NEWS

Fifth summer of undergraduate research kicks off

For the fifth summer, the Pacific Islands Climate Adaptation Science Center (PI-CASC) is hosting its Summer Undergraduate Research Fellowship (SURF). This ten-week program is designed to give promising undergraduate students an opportunity to gain valuable research experience, improve their skills in climate science, and expand their knowledge of environmental issues in Hawaiʻi and across the Pacific by working with a mentor on a climate-related research project.

This year’s cohort, who began the program the first week of June, includes four students who are rising juniors and seniors at universities in Hawaiʻi, Alaska, and Washington majoring in environmental resource programs and marine sciences. Each is involved with an exciting project that includes important climate elements.

A small brightly stripped yellow and indigo fish swims agains a background of pale finger corals.
Hawaiian cleaner wrasse are key in reef ecosystems, but a warming ocean may affect their behavior. (Photo: AM Smith, CC BY-SA4.0)

Maria Pla Prahl, working with Dr. Steve Doo at the University of Hawaiʻi at Hilo, is examining the effects of marine heat waves on coral physiology (reproduction, growth rate, etc.) to predict outcomes from future events. As part of the work, Maria will be helping to construct tanks to run experiments with variable light, temperature, and flow conditions to simulate marine heat waves.

Andres Jojoa is also exploring the effects of warming oceans. Working in Dr. Elizabeth Madin’s lab at the Hawaiʻi Institute of Marine Biology at UH Mānoa, Andres is evaluating the changes induced by warmer waters on the behavior and intelligence of cleaner wrasse. These small fish are important members of functioning coral ecosystems, removing parasites from other reef fishes, improving the clients’ health and providing protection and food to the wrasse themselves through this mutualistic relationship.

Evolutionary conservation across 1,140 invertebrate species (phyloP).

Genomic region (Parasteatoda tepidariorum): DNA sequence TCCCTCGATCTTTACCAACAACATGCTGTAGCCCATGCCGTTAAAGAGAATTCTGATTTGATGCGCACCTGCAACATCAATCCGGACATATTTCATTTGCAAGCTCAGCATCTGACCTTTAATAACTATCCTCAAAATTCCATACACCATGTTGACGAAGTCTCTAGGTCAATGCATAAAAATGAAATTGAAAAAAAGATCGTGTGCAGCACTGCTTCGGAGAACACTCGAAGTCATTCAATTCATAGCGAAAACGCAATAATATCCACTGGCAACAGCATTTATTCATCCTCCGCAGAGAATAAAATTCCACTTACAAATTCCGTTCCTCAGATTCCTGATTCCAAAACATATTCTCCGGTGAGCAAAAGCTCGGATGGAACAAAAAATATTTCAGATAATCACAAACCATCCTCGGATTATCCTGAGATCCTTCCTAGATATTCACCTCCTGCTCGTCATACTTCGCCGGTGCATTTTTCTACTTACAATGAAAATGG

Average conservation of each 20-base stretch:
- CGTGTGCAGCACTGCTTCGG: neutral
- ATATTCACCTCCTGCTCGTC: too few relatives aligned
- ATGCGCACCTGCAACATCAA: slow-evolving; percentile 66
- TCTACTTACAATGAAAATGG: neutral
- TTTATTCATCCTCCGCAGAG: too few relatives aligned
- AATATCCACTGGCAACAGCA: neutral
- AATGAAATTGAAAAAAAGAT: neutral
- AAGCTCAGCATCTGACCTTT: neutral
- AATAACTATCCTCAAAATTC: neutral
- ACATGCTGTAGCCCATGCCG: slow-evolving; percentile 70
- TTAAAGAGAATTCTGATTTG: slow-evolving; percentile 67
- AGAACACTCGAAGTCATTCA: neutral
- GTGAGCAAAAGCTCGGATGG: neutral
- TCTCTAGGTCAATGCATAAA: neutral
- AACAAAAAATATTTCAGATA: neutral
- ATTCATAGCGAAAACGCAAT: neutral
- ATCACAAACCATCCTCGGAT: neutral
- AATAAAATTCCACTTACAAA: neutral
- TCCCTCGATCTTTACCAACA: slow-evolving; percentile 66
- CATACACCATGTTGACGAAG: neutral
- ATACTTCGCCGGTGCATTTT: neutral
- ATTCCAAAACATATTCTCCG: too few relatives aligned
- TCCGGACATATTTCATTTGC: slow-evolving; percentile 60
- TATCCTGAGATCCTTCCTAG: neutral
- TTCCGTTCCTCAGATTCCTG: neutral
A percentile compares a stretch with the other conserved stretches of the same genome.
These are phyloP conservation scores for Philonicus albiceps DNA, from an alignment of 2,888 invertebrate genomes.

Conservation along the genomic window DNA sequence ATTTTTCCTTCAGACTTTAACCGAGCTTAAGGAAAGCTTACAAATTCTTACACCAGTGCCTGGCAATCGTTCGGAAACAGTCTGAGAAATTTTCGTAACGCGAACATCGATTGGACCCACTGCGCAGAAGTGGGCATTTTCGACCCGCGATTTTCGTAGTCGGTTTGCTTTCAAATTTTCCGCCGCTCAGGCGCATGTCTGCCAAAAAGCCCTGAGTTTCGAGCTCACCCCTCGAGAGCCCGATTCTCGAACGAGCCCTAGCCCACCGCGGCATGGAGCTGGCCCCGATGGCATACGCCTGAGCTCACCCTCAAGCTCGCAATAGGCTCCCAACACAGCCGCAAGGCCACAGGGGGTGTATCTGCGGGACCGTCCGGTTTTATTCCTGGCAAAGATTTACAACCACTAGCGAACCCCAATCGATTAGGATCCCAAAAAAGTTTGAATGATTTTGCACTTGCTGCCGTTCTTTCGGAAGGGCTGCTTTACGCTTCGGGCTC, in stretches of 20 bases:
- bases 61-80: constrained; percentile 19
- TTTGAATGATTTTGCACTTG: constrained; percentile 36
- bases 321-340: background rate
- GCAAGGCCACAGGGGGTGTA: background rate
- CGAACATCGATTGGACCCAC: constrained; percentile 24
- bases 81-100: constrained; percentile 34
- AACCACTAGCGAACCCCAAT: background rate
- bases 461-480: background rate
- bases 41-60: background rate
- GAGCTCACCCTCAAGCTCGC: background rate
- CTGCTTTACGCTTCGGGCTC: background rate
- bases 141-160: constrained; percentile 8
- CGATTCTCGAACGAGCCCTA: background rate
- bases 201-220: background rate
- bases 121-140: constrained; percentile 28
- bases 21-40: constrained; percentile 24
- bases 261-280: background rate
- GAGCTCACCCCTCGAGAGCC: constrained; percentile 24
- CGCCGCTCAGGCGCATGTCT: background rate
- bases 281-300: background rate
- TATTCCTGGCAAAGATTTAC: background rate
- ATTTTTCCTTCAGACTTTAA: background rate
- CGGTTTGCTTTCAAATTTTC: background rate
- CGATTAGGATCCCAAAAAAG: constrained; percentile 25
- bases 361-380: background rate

“So far I have had a marvelous time at HIMB,” reports Andres. “I have been analyzing videos and we will perform some experiments with cleaner wrasse in July.”

Jaslyn Miura is teaming up with Dr. Helen Sofaer, a researcher at the USGS Pacific Islands Ecosystems Research Center on Hawaiʻi Island, to work with spatial vegetation and climate data. Jaslyn will be helping to assess the different pathways of the Resist-Accept-Direct management decision framework for different ecological systems under multiple projected climate scenarios. In particular, they will focus on the effects from management decisions on Hawaiian native vegetation.

Scenic view across low forest in the foreground, low marsh in middle ground, and a higher rocky hill in the background
Nā Pōhaku o Hauwahine borders Kawainui Marsh in Kailua, Oʻahu. (Photo: Kimi Scudder)

Rylee Larson is working with Dr. Travis Idol, from the UH Mānoa Department of Natural Resource and Environmental Management (NREM), and his community partners at Aha Hui Mālama I Ka Lokahi, a local stewardship organization managing a forested site in Kailua, Oʻahu. Rylee is exploring optimal soil conditions and soil amenders for restoring native Hawaiian plants to the area, and then creating a sustainable plan for the team to use in their continued restoration efforts. Rylee is also a pilot student in our efforts to work with the Alaska CASC to develop a reciprocal undergraduate exchange program associated with the collaborative PI-AK program between our two CASCs.

Rylee shared that “this experience has already been so special for me, learning about the significance of the area and the native/canoe plants within it…and feeling big gratitude to be soaking in such powerful knowledge in a beautiful pocket of Earth.”

We are really excited to see how these projects turn out and the marvelous work that the SURFers do this summer. In addition, we have two workshops planned for June and July, and a final symposium in August. We’ll report back on those experiences, so stay tuned for more SURF reports!

SURF logo with the acronym, a curled wave, and elements from PI-CASC and Hawaiʻi Sea Grant logos